Lawmaker wants tougher punishment for stealing from charities
Tears come to the eyes of state Rep. Keith Wheeler when he talks about how as much as $200,000 is missing, presumably stolen, from the Kendall County Food Pantry.
But beyond the sadness, there's anger.
"They (charity thieves) are stealing from more than one person," Wheeler said.
Thieves reduce the aid that can be given to people and in a way also are stealing from people who give to charities, he said. And news of such fraud can discourage others from donations.
In August, the Oswego Republican filed legislation aimed at toughening the punishment for stealing from a charity. It would make nonprofit organizations special victims under the state's theft law, just like churches, schools and governments, and increase the severity of the charge.
For example, stealing $1,000 from a business is a Class A misdemeanor, punishable by up to 364 days in jail; stealing it from a charity would be a Class 4 felony, punishable by up to three years in prison.
Wheeler was chairman of the pantry board from 2010 to 2013. His wife, Lisa, was secretary of the board of directors. Both left the board in 2014.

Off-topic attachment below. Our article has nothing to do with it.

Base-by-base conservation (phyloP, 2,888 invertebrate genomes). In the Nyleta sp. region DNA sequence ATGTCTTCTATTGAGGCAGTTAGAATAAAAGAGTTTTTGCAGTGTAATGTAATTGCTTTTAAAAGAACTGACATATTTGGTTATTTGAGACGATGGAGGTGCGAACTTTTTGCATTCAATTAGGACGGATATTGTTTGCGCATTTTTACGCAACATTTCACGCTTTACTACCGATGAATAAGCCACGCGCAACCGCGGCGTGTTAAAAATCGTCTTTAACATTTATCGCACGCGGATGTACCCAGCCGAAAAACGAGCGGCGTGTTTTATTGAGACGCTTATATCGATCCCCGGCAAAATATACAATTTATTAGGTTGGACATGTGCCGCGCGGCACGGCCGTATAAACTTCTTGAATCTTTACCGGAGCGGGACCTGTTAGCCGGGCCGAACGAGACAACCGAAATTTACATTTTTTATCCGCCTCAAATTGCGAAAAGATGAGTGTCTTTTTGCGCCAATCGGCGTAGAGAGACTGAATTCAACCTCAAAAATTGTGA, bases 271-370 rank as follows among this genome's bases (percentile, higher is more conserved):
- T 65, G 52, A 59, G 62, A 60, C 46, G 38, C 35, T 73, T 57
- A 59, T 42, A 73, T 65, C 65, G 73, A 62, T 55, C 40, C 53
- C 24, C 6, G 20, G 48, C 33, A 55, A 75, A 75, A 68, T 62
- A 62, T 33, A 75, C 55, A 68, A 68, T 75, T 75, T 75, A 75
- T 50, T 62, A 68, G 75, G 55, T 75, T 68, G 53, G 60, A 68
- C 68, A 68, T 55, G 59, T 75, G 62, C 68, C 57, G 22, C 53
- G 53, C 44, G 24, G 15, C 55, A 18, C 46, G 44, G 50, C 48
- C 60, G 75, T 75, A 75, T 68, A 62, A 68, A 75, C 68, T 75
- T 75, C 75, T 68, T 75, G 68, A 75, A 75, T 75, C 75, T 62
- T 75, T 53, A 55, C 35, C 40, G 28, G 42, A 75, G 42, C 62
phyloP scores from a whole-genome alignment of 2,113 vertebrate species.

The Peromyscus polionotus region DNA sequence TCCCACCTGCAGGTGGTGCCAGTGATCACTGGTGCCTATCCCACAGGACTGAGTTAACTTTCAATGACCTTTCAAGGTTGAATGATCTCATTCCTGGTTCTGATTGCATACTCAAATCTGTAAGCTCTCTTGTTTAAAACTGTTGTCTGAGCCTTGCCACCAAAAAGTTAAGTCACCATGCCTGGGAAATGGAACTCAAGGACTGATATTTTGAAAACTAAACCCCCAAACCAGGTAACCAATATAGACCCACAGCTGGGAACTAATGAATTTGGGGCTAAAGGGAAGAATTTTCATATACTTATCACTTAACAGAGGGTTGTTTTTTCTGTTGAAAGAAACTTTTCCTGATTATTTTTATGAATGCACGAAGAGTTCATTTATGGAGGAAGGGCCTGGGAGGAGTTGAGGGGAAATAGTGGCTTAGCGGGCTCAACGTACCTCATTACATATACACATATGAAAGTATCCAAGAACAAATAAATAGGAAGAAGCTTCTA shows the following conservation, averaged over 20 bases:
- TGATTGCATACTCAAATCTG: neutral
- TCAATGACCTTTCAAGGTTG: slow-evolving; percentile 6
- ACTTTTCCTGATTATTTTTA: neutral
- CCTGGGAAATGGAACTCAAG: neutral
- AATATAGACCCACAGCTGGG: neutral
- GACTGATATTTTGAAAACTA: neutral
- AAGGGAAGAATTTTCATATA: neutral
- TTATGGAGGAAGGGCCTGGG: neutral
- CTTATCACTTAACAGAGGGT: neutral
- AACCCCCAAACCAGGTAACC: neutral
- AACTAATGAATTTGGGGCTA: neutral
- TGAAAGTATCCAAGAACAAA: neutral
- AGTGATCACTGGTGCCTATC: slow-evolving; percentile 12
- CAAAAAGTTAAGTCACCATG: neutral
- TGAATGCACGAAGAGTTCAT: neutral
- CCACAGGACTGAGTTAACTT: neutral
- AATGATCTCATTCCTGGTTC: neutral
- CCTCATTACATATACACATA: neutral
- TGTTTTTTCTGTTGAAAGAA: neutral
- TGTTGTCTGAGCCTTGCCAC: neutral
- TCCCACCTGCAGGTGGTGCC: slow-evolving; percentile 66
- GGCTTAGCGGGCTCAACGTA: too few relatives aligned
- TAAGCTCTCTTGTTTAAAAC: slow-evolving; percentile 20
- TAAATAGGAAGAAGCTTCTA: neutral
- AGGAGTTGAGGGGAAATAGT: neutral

He said he was amazed to learn, as his staff researched his bill, the prevalence of fraud. A 2006 study by the Association of Certified Fraud Examiners estimated that government, businesses and nonprofits may be losing 6 percent of revenue a year to fraud.
Wheeler is running for re-election Nov. 8. His opponent, Valerie Burd, said she supports his proposal. Burd, as Yorkville mayor, worked with Maria Spaeth on finding a new home for the pantry.
"I had a lot of respect for Maria. I just think the whole thing is a big tragedy," Burd said. While not accusing anybody of anything, "I suspect we won't find out (the results of the investigation) until after the election."
Burd noted that Maria's husband was treasurer of the pantry, "which is not a good situation. They did not have a lot of checks and balances."